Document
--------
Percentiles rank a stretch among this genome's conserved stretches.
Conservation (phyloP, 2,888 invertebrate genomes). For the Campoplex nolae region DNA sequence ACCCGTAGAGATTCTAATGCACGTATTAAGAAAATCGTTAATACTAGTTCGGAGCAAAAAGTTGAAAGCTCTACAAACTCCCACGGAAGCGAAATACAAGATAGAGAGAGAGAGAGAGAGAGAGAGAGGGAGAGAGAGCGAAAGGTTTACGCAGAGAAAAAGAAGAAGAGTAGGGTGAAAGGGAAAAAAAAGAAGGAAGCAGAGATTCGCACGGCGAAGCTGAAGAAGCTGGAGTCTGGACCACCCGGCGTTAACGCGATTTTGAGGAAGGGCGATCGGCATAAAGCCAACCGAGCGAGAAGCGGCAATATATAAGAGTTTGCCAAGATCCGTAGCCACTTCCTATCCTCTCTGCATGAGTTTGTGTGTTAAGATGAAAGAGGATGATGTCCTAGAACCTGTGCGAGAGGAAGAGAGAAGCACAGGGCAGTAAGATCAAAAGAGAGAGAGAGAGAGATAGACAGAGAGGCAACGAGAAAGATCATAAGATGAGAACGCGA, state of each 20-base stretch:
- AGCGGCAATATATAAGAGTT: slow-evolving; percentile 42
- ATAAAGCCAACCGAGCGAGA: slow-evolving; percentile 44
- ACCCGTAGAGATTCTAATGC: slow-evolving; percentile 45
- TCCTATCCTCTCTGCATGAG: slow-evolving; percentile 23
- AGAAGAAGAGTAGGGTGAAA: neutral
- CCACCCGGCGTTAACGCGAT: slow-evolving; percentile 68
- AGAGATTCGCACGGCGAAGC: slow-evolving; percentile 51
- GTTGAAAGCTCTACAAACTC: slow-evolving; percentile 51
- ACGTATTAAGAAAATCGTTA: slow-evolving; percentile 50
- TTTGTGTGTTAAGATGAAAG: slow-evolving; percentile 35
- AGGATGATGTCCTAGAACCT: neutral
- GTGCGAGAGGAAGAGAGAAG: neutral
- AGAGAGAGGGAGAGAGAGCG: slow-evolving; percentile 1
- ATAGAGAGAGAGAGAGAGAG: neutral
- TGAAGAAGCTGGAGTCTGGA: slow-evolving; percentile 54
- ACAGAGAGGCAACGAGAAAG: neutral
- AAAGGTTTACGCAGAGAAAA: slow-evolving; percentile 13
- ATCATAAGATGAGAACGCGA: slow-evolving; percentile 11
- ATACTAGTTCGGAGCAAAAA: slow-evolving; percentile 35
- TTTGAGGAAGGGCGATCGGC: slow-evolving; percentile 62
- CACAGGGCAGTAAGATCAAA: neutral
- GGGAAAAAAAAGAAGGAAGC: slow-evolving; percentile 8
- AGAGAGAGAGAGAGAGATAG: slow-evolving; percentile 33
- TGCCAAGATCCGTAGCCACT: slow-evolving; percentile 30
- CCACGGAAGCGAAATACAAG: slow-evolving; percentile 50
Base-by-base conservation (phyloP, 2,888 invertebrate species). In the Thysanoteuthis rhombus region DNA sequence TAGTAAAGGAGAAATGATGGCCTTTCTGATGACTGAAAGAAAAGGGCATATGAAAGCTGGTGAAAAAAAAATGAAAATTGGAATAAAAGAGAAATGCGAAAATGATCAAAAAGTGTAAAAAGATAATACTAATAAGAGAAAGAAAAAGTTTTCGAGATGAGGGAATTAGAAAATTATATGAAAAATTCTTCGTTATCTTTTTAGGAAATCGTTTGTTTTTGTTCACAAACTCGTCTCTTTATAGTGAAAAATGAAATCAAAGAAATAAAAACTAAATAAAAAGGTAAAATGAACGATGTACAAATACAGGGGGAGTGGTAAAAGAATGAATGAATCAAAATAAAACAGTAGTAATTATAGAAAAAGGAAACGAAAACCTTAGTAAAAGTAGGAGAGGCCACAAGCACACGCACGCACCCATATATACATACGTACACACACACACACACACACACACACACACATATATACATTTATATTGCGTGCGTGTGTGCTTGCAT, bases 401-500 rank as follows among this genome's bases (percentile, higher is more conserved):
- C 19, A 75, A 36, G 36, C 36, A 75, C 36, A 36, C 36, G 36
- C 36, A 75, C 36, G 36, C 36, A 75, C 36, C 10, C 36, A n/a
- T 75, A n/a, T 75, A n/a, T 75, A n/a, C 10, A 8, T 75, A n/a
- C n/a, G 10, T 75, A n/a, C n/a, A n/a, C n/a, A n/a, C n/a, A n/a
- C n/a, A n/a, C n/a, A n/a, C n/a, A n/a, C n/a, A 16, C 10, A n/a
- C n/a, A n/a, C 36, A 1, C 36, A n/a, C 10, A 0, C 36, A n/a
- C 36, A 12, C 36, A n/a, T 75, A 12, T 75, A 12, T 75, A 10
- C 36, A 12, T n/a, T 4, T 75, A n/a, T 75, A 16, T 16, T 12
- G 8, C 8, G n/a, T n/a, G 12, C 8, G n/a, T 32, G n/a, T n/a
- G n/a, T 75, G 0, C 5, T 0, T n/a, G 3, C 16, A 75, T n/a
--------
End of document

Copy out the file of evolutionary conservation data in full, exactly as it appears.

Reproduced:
Percentiles rank a stretch among this genome's conserved stretches.
Conservation (phyloP, 2,888 invertebrate genomes). For the Campoplex nolae region DNA sequence ACCCGTAGAGATTCTAATGCACGTATTAAGAAAATCGTTAATACTAGTTCGGAGCAAAAAGTTGAAAGCTCTACAAACTCCCACGGAAGCGAAATACAAGATAGAGAGAGAGAGAGAGAGAGAGAGAGGGAGAGAGAGCGAAAGGTTTACGCAGAGAAAAAGAAGAAGAGTAGGGTGAAAGGGAAAAAAAAGAAGGAAGCAGAGATTCGCACGGCGAAGCTGAAGAAGCTGGAGTCTGGACCACCCGGCGTTAACGCGATTTTGAGGAAGGGCGATCGGCATAAAGCCAACCGAGCGAGAAGCGGCAATATATAAGAGTTTGCCAAGATCCGTAGCCACTTCCTATCCTCTCTGCATGAGTTTGTGTGTTAAGATGAAAGAGGATGATGTCCTAGAACCTGTGCGAGAGGAAGAGAGAAGCACAGGGCAGTAAGATCAAAAGAGAGAGAGAGAGAGATAGACAGAGAGGCAACGAGAAAGATCATAAGATGAGAACGCGA, state of each 20-base stretch:
- AGCGGCAATATATAAGAGTT: slow-evolving; percentile 42
- ATAAAGCCAACCGAGCGAGA: slow-evolving; percentile 44
- ACCCGTAGAGATTCTAATGC: slow-evolving; percentile 45
- TCCTATCCTCTCTGCATGAG: slow-evolving; percentile 23
- AGAAGAAGAGTAGGGTGAAA: neutral
- CCACCCGGCGTTAACGCGAT: slow-evolving; percentile 68
- AGAGATTCGCACGGCGAAGC: slow-evolving; percentile 51
- GTTGAAAGCTCTACAAACTC: slow-evolving; percentile 51
- ACGTATTAAGAAAATCGTTA: slow-evolving; percentile 50
- TTTGTGTGTTAAGATGAAAG: slow-evolving; percentile 35
- AGGATGATGTCCTAGAACCT: neutral
- GTGCGAGAGGAAGAGAGAAG: neutral
- AGAGAGAGGGAGAGAGAGCG: slow-evolving; percentile 1
- ATAGAGAGAGAGAGAGAGAG: neutral
- TGAAGAAGCTGGAGTCTGGA: slow-evolving; percentile 54
- ACAGAGAGGCAACGAGAAAG: neutral
- AAAGGTTTACGCAGAGAAAA: slow-evolving; percentile 13
- ATCATAAGATGAGAACGCGA: slow-evolving; percentile 11
- ATACTAGTTCGGAGCAAAAA: slow-evolving; percentile 35
- TTTGAGGAAGGGCGATCGGC: slow-evolving; percentile 62
- CACAGGGCAGTAAGATCAAA: neutral
- GGGAAAAAAAAGAAGGAAGC: slow-evolving; percentile 8
- AGAGAGAGAGAGAGAGATAG: slow-evolving; percentile 33
- TGCCAAGATCCGTAGCCACT: slow-evolving; percentile 30
- CCACGGAAGCGAAATACAAG: slow-evolving; percentile 50
Base-by-base conservation (phyloP, 2,888 invertebrate species). In the Thysanoteuthis rhombus region DNA sequence TAGTAAAGGAGAAATGATGGCCTTTCTGATGACTGAAAGAAAAGGGCATATGAAAGCTGGTGAAAAAAAAATGAAAATTGGAATAAAAGAGAAATGCGAAAATGATCAAAAAGTGTAAAAAGATAATACTAATAAGAGAAAGAAAAAGTTTTCGAGATGAGGGAATTAGAAAATTATATGAAAAATTCTTCGTTATCTTTTTAGGAAATCGTTTGTTTTTGTTCACAAACTCGTCTCTTTATAGTGAAAAATGAAATCAAAGAAATAAAAACTAAATAAAAAGGTAAAATGAACGATGTACAAATACAGGGGGAGTGGTAAAAGAATGAATGAATCAAAATAAAACAGTAGTAATTATAGAAAAAGGAAACGAAAACCTTAGTAAAAGTAGGAGAGGCCACAAGCACACGCACGCACCCATATATACATACGTACACACACACACACACACACACACACACACATATATACATTTATATTGCGTGCGTGTGTGCTTGCAT, bases 401-500 rank as follows among this genome's bases (percentile, higher is more conserved):
- C 19, A 75, A 36, G 36, C 36, A 75, C 36, A 36, C 36, G 36
- C 36, A 75, C 36, G 36, C 36, A 75, C 36, C 10, C 36, A n/a
- T 75, A n/a, T 75, A n/a, T 75, A n/a, C 10, A 8, T 75, A n/a
- C n/a, G 10, T 75, A n/a, C n/a, A n/a, C n/a, A n/a, C n/a, A n/a
- C n/a, A n/a, C n/a, A n/a, C n/a, A n/a, C n/a, A 16, C 10, A n/a
- C n/a, A n/a, C 36, A 1, C 36, A n/a, C 10, A 0, C 36, A n/a
- C 36, A 12, C 36, A n/a, T 75, A 12, T 75, A 12, T 75, A 10
- C 36, A 12, T n/a, T 4, T 75, A n/a, T 75, A 16, T 16, T 12
- G 8, C 8, G n/a, T n/a, G 12, C 8, G n/a, T 32, G n/a, T n/a
- G n/a, T 75, G 0, C 5, T 0, T n/a, G 3, C 16, A 75, T n/a